It has been three years since the withdrawal of over-the-counter (OTC), non-prescription, infant cold medicines from store shelves. In October, 2007, OTC cough and cold medicines for children under the age of 2 were voluntarily withdrawn from the market due to concerns regarding its lack of effectiveness, as well as the potential harm that these medicines may cause. A year after, the withdrawal extended to OTC medicines for 4-year olds.
According to a report on Bloomberg BusinessWeek, a study conducted by the Centers for Disease Control and Prevention (CDC) determined that the number of ER visits involving kids under the age of 2, due to overdoses or adverse reactions brought about by the drugs, have declined since the withdrawal.
The study was led by Dr. Daniel S. Budnitz, of the Division of Healthcare Quality Promotion at the CDC. Budnitz and his team tracked visits by children under the age of 12 to various ERs around the country, who were treated for “adverse events” due to OTC cold medications, 14 months before and after the withdrawal.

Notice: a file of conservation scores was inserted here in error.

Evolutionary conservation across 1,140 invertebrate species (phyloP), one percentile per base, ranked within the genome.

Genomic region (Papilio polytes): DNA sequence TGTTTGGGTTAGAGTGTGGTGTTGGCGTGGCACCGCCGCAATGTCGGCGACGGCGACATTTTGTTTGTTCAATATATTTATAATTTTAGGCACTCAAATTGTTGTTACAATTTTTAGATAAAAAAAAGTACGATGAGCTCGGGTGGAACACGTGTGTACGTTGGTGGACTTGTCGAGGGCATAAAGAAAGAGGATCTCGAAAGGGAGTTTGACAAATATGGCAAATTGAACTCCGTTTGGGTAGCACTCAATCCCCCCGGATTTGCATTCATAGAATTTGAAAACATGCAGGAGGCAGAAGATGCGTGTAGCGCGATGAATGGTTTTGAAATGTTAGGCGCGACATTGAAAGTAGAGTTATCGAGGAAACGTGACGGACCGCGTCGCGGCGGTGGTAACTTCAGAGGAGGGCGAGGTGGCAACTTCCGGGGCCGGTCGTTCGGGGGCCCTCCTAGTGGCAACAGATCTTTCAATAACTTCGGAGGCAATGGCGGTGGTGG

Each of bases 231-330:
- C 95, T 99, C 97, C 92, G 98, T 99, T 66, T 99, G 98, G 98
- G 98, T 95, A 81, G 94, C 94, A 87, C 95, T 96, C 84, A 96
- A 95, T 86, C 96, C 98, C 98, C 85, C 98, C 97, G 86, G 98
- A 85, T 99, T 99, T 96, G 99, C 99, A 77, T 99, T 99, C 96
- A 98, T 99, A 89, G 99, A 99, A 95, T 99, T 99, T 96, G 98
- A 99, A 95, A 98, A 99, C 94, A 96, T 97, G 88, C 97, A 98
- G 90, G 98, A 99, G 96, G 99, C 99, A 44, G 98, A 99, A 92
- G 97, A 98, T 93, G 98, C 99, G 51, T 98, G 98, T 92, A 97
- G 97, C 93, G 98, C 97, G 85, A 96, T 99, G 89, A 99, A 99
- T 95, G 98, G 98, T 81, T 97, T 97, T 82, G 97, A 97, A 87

The results showed that while the total number of visits remained the same, visits by children under 2 decreased by more than 50 percent. Budnitz commented, though: “I think it’s good that these products were withdrawn, but it’s not going to take care of the entire problem.”
Despite the decrease in number of visits, 75 percent of the cases were due to children who took the medications unsupervised. It is also not known if these visits were due to medication for older children or adults.
Budnitz said: “The lesson for parents is, don’t give cough and cold medicines to your infants… also, keep all medicines up and out of the way of children.”